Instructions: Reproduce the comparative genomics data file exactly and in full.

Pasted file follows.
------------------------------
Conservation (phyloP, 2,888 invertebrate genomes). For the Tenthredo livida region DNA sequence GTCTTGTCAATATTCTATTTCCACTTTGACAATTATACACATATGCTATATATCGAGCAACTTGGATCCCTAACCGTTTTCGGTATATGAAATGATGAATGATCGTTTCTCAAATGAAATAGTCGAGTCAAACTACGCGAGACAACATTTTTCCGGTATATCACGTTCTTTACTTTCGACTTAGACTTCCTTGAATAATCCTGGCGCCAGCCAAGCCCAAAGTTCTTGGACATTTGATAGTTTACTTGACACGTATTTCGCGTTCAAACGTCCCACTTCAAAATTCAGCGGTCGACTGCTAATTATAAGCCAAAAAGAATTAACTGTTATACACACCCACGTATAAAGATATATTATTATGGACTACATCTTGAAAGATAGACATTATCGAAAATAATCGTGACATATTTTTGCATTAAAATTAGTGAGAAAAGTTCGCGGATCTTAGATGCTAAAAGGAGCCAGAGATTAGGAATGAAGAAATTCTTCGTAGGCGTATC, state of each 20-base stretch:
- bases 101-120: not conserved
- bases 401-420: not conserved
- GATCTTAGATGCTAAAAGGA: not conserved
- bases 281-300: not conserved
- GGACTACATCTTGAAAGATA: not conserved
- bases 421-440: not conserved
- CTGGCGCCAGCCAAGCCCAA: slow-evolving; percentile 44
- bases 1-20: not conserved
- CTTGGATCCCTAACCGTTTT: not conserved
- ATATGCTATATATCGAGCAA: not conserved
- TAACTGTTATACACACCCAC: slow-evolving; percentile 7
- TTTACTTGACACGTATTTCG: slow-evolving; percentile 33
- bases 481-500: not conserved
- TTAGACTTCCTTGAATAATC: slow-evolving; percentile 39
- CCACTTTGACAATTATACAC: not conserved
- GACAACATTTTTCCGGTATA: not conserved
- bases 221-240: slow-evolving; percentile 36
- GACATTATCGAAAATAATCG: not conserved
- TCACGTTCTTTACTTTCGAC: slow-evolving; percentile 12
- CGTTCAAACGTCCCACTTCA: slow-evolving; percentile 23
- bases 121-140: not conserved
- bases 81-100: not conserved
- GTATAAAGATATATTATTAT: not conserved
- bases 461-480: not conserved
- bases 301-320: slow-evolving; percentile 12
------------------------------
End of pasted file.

Conservation (phyloP, 2,888 invertebrate genomes). For the Tenthredo livida region DNA sequence GTCTTGTCAATATTCTATTTCCACTTTGACAATTATACACATATGCTATATATCGAGCAACTTGGATCCCTAACCGTTTTCGGTATATGAAATGATGAATGATCGTTTCTCAAATGAAATAGTCGAGTCAAACTACGCGAGACAACATTTTTCCGGTATATCACGTTCTTTACTTTCGACTTAGACTTCCTTGAATAATCCTGGCGCCAGCCAAGCCCAAAGTTCTTGGACATTTGATAGTTTACTTGACACGTATTTCGCGTTCAAACGTCCCACTTCAAAATTCAGCGGTCGACTGCTAATTATAAGCCAAAAAGAATTAACTGTTATACACACCCACGTATAAAGATATATTATTATGGACTACATCTTGAAAGATAGACATTATCGAAAATAATCGTGACATATTTTTGCATTAAAATTAGTGAGAAAAGTTCGCGGATCTTAGATGCTAAAAGGAGCCAGAGATTAGGAATGAAGAAATTCTTCGTAGGCGTATC, state of each 20-base stretch:
- bases 101-120: not conserved
- bases 401-420: not conserved
- GATCTTAGATGCTAAAAGGA: not conserved
- bases 281-300: not conserved
- GGACTACATCTTGAAAGATA: not conserved
- bases 421-440: not conserved
- CTGGCGCCAGCCAAGCCCAA: slow-evolving; percentile 44
- bases 1-20: not conserved
- CTTGGATCCCTAACCGTTTT: not conserved
- ATATGCTATATATCGAGCAA: not conserved
- TAACTGTTATACACACCCAC: slow-evolving; percentile 7
- TTTACTTGACACGTATTTCG: slow-evolving; percentile 33
- bases 481-500: not conserved
- TTAGACTTCCTTGAATAATC: slow-evolving; percentile 39
- CCACTTTGACAATTATACAC: not conserved
- GACAACATTTTTCCGGTATA: not conserved
- bases 221-240: slow-evolving; percentile 36
- GACATTATCGAAAATAATCG: not conserved
- TCACGTTCTTTACTTTCGAC: slow-evolving; percentile 12
- CGTTCAAACGTCCCACTTCA: slow-evolving; percentile 23
- bases 121-140: not conserved
- bases 81-100: not conserved
- GTATAAAGATATATTATTAT: not conserved
- bases 461-480: not conserved
- bases 301-320: slow-evolving; percentile 12